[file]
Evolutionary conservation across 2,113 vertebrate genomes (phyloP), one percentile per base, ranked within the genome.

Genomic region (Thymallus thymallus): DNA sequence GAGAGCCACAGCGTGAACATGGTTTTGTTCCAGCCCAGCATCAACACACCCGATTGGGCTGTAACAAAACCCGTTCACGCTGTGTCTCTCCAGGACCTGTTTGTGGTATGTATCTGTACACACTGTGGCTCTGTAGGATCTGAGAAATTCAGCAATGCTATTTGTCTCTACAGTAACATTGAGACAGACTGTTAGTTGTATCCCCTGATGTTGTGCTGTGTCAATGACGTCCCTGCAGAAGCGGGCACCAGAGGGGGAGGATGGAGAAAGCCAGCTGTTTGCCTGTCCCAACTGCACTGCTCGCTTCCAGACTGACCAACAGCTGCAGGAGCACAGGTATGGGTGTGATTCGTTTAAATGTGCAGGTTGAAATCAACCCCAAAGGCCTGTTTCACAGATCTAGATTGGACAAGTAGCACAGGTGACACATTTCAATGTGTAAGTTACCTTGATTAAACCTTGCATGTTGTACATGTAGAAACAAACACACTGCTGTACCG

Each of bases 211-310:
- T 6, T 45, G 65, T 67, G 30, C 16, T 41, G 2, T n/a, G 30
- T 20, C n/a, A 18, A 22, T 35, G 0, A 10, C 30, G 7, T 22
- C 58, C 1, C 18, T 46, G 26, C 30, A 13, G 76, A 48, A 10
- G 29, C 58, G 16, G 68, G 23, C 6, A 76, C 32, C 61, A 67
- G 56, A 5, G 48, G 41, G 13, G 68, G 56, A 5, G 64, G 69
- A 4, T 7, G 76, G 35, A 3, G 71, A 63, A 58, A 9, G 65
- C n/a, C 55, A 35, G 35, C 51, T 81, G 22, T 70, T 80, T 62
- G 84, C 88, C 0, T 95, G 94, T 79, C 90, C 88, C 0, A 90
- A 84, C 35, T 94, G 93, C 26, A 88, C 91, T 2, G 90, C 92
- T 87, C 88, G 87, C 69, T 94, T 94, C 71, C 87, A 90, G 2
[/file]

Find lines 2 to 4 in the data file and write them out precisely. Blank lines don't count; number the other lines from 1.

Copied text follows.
Genomic region (Thymallus thymallus): DNA sequence GAGAGCCACAGCGTGAACATGGTTTTGTTCCAGCCCAGCATCAACACACCCGATTGGGCTGTAACAAAACCCGTTCACGCTGTGTCTCTCCAGGACCTGTTTGTGGTATGTATCTGTACACACTGTGGCTCTGTAGGATCTGAGAAATTCAGCAATGCTATTTGTCTCTACAGTAACATTGAGACAGACTGTTAGTTGTATCCCCTGATGTTGTGCTGTGTCAATGACGTCCCTGCAGAAGCGGGCACCAGAGGGGGAGGATGGAGAAAGCCAGCTGTTTGCCTGTCCCAACTGCACTGCTCGCTTCCAGACTGACCAACAGCTGCAGGAGCACAGGTATGGGTGTGATTCGTTTAAATGTGCAGGTTGAAATCAACCCCAAAGGCCTGTTTCACAGATCTAGATTGGACAAGTAGCACAGGTGACACATTTCAATGTGTAAGTTACCTTGATTAAACCTTGCATGTTGTACATGTAGAAACAAACACACTGCTGTACCG

Each of bases 211-310:
- T 6, T 45, G 65, T 67, G 30, C 16, T 41, G 2, T n/a, G 30